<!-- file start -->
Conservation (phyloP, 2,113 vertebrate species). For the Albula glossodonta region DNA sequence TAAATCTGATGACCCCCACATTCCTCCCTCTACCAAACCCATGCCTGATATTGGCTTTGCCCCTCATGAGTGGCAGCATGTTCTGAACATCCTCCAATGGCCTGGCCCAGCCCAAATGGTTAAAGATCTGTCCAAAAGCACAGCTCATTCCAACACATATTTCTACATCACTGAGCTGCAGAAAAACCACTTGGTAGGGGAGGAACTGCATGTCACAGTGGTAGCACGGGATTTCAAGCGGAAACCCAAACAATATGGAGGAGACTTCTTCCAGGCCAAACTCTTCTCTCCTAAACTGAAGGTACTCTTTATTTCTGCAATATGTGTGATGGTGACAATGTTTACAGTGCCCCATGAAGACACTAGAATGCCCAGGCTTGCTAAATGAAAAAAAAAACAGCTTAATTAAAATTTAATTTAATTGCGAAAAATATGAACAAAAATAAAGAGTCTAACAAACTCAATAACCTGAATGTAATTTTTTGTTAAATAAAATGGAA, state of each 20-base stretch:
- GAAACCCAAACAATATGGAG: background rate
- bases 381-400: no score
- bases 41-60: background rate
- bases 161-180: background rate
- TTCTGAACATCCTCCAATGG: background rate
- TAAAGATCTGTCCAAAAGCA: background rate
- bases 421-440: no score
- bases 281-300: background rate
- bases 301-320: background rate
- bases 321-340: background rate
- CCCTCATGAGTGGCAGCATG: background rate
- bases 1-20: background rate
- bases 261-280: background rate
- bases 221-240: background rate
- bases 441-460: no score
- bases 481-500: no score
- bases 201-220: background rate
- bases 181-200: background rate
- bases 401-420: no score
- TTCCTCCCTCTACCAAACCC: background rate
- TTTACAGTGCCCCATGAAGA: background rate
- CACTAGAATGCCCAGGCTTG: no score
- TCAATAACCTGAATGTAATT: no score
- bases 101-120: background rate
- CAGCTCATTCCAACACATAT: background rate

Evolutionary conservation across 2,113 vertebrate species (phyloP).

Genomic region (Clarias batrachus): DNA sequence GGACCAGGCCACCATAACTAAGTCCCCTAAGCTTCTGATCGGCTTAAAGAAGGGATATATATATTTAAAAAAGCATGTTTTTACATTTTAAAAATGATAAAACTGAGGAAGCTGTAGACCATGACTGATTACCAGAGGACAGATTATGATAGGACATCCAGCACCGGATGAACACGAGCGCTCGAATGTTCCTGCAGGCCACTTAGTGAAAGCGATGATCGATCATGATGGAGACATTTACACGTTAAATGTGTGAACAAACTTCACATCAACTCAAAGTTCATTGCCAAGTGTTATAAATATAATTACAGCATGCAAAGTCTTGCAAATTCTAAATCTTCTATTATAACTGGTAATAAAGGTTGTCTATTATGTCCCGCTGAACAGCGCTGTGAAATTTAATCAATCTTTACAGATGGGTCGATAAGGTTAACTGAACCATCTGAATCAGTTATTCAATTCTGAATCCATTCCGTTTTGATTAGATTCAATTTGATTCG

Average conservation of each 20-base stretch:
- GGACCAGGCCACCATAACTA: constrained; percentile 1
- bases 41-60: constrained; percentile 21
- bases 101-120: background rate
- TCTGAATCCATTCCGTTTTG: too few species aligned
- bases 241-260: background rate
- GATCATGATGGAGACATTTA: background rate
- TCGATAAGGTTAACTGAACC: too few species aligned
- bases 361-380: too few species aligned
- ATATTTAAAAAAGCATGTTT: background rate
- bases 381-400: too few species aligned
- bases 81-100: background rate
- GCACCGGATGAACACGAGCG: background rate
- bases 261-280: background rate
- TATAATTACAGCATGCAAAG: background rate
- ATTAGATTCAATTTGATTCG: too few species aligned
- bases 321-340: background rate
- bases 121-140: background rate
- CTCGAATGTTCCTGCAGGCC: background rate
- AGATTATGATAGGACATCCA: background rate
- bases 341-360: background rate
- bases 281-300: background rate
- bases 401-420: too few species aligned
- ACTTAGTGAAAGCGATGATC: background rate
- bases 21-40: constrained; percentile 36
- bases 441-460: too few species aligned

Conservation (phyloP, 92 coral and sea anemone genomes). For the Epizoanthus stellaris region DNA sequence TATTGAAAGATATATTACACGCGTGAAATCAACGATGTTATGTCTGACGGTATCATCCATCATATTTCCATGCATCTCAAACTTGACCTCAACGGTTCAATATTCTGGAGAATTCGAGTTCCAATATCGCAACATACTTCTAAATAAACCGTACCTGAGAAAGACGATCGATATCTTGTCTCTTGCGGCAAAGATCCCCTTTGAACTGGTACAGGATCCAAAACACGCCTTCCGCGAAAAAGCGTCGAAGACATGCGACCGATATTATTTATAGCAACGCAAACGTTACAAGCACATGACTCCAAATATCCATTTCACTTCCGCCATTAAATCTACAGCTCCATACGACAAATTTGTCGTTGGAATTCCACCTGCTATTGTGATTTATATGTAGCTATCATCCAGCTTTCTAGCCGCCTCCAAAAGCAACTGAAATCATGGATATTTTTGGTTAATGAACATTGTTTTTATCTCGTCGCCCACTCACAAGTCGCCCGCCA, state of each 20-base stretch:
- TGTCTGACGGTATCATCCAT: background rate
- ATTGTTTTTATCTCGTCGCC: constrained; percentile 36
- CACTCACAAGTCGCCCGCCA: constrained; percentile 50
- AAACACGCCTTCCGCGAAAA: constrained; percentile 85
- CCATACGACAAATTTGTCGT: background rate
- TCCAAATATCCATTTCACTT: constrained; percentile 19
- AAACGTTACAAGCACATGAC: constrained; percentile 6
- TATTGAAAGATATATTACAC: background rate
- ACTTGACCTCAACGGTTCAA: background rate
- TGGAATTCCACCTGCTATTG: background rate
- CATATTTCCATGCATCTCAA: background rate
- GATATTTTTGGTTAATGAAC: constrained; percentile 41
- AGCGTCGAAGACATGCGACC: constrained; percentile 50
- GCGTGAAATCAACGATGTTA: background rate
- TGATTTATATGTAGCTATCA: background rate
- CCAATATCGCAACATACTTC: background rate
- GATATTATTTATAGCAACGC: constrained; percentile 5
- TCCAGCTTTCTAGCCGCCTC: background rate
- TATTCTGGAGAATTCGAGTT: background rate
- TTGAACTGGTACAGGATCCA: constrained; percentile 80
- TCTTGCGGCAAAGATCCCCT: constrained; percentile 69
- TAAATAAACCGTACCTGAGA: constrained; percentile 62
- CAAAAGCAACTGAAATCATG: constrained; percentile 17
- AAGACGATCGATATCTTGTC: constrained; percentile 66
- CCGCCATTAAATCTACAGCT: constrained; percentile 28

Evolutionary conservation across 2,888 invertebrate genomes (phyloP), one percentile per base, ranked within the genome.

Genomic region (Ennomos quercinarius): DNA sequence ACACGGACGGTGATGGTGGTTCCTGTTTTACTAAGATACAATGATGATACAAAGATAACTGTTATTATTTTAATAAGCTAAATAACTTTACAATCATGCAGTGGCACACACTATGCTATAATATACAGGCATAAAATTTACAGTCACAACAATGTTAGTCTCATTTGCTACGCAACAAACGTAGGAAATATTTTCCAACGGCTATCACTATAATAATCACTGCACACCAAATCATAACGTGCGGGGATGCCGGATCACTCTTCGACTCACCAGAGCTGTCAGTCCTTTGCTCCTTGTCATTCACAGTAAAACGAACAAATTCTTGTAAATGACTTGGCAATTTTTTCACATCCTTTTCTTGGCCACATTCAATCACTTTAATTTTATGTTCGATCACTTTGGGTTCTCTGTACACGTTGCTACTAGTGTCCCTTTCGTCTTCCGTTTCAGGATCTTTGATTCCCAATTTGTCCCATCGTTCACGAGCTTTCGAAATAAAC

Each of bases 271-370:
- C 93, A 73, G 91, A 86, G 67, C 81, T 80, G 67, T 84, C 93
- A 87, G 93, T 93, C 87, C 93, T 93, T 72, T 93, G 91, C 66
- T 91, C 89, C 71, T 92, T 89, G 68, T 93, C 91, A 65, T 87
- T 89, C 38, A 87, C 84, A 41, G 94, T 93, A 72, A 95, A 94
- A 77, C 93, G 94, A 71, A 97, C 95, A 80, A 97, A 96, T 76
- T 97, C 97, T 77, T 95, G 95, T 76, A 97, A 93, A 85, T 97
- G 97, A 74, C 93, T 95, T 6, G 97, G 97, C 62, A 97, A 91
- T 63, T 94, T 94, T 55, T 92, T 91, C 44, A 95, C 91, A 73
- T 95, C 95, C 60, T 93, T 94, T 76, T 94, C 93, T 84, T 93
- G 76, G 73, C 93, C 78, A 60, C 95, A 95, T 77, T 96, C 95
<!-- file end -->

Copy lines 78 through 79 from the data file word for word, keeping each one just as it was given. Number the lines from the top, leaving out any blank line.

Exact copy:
- CAAAAGCAACTGAAATCATG: constrained; percentile 17
- AAGACGATCGATATCTTGTC: constrained; percentile 66